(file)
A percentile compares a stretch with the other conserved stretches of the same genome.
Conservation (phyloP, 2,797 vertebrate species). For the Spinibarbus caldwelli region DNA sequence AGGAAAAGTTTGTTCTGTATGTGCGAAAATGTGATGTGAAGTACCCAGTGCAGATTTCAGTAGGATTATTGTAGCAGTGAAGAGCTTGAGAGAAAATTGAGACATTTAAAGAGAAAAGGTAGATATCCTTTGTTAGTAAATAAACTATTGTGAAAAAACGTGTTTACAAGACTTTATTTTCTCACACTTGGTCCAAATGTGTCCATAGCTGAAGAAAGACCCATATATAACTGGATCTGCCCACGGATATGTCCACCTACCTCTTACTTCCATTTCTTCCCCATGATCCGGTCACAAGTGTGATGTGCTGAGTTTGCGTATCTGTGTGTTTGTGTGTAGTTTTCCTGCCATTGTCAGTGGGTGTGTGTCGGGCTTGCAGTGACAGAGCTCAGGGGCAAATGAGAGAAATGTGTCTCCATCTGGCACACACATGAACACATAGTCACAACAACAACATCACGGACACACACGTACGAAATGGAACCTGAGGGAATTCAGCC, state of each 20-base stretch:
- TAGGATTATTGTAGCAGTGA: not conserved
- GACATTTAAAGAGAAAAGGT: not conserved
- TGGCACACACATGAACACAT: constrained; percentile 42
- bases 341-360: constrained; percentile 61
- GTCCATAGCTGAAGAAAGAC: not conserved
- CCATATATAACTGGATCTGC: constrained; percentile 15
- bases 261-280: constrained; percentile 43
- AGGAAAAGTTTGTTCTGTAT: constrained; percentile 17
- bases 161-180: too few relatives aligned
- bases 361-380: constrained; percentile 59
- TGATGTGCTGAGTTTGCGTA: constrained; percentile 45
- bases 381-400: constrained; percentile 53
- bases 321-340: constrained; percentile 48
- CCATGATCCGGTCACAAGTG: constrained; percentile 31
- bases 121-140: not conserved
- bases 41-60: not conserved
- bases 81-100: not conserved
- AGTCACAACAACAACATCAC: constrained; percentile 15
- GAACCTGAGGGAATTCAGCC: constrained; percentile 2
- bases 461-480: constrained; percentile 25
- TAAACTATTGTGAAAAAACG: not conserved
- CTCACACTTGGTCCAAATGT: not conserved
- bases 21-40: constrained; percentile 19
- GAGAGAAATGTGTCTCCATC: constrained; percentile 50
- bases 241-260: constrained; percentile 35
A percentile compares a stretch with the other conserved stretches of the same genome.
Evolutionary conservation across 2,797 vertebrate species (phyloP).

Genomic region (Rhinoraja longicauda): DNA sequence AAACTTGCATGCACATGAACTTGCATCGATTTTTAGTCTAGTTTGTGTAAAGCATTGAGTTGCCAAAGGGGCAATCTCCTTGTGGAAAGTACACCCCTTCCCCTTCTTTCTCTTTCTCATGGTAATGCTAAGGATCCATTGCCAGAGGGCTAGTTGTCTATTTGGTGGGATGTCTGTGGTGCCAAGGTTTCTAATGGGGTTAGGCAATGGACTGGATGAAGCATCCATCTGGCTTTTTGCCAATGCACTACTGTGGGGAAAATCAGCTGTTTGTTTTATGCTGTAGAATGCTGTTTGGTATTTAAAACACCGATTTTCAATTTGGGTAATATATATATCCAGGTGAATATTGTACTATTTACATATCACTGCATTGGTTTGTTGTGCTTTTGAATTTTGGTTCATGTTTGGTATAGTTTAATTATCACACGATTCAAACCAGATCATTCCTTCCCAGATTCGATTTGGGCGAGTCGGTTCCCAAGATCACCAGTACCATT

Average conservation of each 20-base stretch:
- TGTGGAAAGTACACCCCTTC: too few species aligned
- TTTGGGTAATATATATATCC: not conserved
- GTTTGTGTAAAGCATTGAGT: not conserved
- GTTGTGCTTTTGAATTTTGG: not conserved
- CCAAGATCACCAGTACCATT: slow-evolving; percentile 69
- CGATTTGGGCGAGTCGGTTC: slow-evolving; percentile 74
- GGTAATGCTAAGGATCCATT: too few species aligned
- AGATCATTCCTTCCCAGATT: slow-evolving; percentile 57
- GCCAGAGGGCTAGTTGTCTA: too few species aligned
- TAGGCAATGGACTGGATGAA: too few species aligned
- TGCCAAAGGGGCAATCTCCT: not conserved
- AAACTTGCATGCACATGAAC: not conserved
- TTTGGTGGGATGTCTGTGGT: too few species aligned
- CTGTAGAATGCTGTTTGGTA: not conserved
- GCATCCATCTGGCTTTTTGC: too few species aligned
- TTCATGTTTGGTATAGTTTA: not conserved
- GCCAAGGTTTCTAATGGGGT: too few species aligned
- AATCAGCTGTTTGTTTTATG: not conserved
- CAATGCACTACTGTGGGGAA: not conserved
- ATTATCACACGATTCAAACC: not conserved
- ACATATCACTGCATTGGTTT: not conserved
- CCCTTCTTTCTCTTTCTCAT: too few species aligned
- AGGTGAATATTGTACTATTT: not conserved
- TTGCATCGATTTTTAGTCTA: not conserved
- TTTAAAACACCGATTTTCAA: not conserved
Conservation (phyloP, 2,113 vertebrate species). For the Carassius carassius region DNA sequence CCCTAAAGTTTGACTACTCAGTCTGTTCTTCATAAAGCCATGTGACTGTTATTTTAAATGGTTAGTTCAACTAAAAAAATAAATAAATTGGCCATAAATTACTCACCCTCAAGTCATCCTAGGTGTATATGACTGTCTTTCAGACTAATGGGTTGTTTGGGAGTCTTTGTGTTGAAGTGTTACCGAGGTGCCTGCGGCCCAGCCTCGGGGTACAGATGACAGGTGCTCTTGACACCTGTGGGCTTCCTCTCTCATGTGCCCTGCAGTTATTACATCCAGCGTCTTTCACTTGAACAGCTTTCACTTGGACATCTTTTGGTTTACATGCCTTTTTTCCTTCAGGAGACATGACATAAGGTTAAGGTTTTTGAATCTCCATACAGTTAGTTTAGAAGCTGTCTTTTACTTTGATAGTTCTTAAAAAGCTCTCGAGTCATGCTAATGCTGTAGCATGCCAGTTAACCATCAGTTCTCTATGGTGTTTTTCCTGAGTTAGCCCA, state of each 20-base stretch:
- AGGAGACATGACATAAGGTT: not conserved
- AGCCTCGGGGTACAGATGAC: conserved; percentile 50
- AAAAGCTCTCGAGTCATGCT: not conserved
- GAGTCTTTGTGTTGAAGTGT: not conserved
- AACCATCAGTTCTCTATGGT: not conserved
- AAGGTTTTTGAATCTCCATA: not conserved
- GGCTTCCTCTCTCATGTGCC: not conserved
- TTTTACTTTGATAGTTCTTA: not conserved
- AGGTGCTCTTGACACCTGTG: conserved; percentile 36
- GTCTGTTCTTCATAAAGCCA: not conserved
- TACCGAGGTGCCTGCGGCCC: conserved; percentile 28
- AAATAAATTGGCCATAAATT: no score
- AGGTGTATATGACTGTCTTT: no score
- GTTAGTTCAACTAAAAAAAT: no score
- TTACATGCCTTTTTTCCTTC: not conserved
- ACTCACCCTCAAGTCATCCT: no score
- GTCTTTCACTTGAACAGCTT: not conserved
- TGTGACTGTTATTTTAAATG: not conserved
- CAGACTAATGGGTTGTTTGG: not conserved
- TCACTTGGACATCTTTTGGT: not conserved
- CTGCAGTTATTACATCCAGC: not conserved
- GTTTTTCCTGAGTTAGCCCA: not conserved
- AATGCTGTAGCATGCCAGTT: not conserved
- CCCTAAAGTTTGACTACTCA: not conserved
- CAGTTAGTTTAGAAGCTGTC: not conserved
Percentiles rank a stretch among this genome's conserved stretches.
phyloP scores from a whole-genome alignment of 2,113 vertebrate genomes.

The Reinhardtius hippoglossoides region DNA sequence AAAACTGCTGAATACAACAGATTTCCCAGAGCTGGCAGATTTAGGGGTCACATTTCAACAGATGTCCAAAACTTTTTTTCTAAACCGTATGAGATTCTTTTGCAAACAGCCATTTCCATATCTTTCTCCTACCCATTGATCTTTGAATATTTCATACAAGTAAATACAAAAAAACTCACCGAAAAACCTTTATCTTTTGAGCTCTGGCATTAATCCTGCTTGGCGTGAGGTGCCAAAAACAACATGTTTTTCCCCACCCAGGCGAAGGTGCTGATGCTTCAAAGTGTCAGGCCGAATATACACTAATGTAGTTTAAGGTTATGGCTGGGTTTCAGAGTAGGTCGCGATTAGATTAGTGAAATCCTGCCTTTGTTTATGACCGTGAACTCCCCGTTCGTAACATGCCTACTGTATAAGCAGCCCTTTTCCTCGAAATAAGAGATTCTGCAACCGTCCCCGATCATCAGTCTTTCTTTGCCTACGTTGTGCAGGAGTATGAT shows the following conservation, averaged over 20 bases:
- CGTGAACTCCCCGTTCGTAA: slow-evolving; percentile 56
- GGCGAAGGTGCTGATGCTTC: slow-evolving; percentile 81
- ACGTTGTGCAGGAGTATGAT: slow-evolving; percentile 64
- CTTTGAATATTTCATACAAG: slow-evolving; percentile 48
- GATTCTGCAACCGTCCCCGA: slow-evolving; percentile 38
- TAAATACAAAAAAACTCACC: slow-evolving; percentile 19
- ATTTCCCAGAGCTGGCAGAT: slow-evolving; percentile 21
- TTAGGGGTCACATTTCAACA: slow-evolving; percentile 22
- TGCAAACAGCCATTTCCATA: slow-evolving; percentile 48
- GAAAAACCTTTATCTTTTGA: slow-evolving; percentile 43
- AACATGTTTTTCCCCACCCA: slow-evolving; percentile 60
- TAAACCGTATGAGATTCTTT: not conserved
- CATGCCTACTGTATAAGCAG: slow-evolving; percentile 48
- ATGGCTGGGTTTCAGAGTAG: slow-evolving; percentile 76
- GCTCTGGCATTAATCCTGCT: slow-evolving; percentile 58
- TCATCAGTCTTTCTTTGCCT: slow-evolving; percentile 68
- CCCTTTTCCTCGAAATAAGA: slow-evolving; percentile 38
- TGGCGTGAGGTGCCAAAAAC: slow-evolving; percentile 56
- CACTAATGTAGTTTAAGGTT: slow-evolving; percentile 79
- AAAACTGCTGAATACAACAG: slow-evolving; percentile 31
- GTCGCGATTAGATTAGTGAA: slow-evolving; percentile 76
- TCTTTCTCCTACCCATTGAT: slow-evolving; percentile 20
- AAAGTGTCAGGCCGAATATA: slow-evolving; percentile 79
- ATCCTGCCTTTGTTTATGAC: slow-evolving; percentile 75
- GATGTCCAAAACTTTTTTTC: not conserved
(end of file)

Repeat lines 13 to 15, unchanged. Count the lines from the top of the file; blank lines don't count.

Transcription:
- TGATGTGCTGAGTTTGCGTA: constrained; percentile 45
- bases 381-400: constrained; percentile 53
- bases 321-340: constrained; percentile 48